The Alarming Discrepancy Between Clinton and Trump Endorsements

The Alarming Discrepancy Between Clinton and Trump Endorsements June 9, 2016

In light of Paul Ryan’s seemingly begrudging recent endorsement of Donald Trump as the presumptive Republican nominee, it is interesting to compare the kinds of endorsements his campaign has accrued along the way with those of Hillary’s campaign.  Given that one of these two people will be the next President of the United States, it is important to consider the kinds of people who want to associate themselves with either Trump or Clinton, respectively.

As Trump has struggled to get even his own party behind him, with Republican politicians dragging their feet on their way to endorse him (or even, in the case of Mitt Romney, coming out against his campaign), Hillary Clinton has enjoyed large numbers of endorsements from important and respectable public figures across the United States and the world.  Hillary has received the support of numerous current or former heads of state.  This list notably includes Tony Blair, the former Prime Minister of the United Kingdom, as well as both the current Prime Ministers of Italy and France, and former heads of state from Sweden, Australia, Italy, France, Scotland, Taiwan, and Mexico.

Trump, on the other hand, has only received positive attention from two international heads of state.  Who are they? Vladimir Putin of Russia and Kim Jong Un of North Korea.   Whereas Hillary has gained the support of honest and democratically elected officials who used their position of power to progress the well being of their respective nations, Trump finds support only in the form of dangerous demagogues who grabbed power through violence and murder and have been able to stay in power through much of the same behavior.  This raises the question of just how would Donald Trump behave if he were in the White House.  By putting their names behind his, Putin and Kim Jong Un clearly see something of themselves in Trump.  These dangerous dictators simply have no interest in preserving the American values system that has made the United States into the most powerful nation in the world.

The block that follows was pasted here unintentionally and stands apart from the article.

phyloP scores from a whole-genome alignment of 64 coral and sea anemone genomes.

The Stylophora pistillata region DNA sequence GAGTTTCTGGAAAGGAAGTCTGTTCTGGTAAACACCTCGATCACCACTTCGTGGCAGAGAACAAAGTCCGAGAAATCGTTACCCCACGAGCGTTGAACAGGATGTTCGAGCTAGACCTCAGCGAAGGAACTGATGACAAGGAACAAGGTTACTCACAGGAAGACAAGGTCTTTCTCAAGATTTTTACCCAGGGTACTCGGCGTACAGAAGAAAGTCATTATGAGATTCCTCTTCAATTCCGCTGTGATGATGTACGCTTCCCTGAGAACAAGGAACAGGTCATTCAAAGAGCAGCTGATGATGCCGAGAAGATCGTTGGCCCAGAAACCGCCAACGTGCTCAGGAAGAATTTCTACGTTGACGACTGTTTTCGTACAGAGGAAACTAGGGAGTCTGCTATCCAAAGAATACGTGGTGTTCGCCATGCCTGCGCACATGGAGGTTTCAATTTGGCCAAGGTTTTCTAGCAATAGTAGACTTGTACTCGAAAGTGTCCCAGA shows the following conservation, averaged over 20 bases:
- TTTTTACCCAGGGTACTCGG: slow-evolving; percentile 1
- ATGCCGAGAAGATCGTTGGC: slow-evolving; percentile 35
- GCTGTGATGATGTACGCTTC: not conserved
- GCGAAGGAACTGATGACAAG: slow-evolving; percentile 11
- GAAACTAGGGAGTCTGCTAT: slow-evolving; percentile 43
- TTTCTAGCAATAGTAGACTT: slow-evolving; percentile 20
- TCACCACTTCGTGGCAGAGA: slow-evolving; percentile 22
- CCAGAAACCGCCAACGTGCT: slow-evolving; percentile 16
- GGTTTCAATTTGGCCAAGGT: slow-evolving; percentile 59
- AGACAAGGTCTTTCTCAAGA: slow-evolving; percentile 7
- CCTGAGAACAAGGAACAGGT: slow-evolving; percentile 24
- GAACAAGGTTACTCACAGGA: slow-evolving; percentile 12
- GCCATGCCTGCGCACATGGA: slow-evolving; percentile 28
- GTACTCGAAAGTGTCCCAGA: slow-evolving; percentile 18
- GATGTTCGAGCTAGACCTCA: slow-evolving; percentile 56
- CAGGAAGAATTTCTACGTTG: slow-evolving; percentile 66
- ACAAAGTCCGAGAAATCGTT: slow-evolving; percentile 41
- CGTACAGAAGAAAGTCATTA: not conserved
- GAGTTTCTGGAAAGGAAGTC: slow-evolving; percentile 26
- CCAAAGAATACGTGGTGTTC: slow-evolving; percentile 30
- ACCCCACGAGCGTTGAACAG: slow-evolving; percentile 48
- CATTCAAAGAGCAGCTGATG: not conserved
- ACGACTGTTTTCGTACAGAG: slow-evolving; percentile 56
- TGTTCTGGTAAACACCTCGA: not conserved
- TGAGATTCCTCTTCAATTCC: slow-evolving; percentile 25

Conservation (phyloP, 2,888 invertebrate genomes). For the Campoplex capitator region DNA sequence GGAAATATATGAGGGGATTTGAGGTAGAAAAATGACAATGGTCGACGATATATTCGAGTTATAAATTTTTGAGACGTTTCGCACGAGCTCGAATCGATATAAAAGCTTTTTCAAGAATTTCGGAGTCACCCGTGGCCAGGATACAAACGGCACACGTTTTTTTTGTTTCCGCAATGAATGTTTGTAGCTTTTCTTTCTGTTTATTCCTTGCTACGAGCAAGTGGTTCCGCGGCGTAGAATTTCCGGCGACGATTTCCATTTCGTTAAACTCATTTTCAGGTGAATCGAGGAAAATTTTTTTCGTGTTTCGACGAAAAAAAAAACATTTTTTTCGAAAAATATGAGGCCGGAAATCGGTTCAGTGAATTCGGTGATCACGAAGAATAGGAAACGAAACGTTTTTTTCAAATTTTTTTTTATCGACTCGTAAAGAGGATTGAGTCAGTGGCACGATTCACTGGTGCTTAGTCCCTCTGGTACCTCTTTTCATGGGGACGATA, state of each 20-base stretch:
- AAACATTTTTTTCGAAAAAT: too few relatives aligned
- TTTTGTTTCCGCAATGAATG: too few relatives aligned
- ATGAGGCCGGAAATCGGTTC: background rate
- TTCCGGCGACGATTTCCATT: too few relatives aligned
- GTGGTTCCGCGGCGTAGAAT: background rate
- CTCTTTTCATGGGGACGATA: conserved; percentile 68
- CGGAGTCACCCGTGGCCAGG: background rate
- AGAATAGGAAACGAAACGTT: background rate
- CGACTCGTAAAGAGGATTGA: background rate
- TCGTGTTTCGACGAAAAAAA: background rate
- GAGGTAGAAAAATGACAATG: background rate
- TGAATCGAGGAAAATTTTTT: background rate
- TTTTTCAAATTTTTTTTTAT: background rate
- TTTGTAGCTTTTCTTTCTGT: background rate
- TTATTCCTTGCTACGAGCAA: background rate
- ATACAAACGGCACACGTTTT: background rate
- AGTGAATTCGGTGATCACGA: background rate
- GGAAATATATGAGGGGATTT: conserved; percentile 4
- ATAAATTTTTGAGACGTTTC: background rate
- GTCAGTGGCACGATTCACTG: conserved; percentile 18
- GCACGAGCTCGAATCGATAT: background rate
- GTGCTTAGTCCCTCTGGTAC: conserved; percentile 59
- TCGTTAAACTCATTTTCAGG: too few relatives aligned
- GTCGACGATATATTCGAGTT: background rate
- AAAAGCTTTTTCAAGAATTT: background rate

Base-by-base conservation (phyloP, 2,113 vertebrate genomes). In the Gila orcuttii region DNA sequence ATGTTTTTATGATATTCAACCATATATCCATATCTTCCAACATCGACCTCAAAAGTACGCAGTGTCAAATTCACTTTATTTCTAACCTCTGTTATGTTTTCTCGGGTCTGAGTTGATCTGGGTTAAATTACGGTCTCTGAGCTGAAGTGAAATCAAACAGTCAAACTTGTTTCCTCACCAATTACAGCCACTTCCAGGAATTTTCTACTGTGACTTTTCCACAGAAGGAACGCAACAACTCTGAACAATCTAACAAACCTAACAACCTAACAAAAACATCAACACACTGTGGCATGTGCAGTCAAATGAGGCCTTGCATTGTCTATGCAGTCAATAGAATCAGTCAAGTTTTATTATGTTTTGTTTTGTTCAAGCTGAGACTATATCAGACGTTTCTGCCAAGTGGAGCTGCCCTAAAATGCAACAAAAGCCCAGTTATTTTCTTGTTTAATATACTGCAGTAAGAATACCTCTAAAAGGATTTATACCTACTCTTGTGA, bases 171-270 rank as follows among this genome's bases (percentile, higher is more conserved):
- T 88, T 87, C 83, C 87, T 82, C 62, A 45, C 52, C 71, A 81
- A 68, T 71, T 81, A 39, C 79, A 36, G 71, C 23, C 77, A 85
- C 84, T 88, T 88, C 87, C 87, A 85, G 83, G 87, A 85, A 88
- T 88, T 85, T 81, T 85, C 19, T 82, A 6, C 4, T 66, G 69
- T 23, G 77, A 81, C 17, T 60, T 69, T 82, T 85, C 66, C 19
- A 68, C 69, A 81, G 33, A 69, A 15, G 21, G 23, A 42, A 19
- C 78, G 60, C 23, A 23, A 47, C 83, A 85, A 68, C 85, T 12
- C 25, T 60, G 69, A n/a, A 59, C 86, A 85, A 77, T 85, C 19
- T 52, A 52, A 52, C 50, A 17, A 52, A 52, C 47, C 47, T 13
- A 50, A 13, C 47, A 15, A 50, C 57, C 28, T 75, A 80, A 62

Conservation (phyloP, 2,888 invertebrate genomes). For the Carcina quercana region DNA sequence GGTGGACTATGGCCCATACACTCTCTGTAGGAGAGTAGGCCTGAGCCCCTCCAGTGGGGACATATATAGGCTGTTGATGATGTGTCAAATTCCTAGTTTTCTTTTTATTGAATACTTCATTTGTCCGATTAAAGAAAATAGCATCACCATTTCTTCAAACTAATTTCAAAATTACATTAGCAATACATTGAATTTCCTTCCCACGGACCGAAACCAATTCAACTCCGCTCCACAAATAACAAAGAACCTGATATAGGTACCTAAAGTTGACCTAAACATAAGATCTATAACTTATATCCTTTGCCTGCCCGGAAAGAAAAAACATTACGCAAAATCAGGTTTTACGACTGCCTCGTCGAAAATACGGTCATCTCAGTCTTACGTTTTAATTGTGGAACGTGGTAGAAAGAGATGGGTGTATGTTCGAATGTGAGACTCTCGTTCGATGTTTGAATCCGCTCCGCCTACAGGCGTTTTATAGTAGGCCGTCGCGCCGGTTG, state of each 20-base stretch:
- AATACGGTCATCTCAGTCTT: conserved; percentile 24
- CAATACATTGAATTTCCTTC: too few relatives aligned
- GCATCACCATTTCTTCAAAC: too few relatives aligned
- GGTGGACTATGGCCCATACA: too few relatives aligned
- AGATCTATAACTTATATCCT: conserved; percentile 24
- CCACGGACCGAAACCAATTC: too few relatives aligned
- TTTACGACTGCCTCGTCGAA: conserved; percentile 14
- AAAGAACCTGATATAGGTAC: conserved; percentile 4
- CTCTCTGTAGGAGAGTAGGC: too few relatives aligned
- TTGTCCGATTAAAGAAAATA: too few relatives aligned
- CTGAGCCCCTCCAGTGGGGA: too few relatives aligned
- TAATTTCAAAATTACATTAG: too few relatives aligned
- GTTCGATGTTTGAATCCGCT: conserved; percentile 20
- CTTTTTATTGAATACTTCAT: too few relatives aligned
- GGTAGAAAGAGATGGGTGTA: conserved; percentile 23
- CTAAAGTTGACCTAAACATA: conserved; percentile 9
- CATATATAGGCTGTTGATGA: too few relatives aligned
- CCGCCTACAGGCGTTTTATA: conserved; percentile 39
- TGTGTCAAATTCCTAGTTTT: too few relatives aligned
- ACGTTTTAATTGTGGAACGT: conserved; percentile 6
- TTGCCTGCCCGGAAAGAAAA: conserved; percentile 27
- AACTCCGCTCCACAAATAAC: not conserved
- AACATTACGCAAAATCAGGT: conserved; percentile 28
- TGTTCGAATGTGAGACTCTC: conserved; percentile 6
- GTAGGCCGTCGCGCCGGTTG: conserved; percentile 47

Speaking of values, a number of other Trump supporters further raises the question whether he is really the kind of person we want in the presidency.  Most notable among these are David Duke and Jean Marie Le Pen.  Duke is the former leader or “grand wizard’ of the Ku Klux Klan and a raging racist.  Trump, when initially asked to condemn Duke, the KKK, and their public racism (and who has had a lengthy and bizarre relationship with Duke) refused.  Jean Marie Le Pen, on the other hand, is the controversial leader of the French far right party.  Le Pen is a known racist who publicly advocates a view of inequality of the races, downplays the significance of the Holocaust, and incites violence against Muslims.  He was even kicked out of the National Front, a French political party that he formed, for his radical racism.  Do the American people really want to have a President who, given his own past of racist rhetoric, is supported by hate-mongers across the globe?

Rather, the American people need a President who, along with their notable supporters, reflect their own system of values.  Hillary Clinton is just that person, and the extensive list of Hillary endorsers only goes to further that point.  Hillary has received official endorsements from an astounding number of influential people in all walks of life.  From elected officials, both current and former in virtually every office imaginable, to activists, diplomats, journalists, scholars, and celebrities, hundreds of people are putting their support behind Hillary for President.  And oddly enough, even though she has many, many more supporters than Trump not a single one is a dictator or the leader of a violent racist group like the KKK.  Those people, it seems, find that Donald Trump is the candidate who most exemplifies them and their values.

Sam QuinanSam Quinan is a Summer Fellow at Eleison Group, a faith based political, governmental, and non-profit consulting firm.  He recently graduated from Colgate University where he studied History and Economics.  Sam is from Richmond, Virginia and currently lives in Washington, DC.

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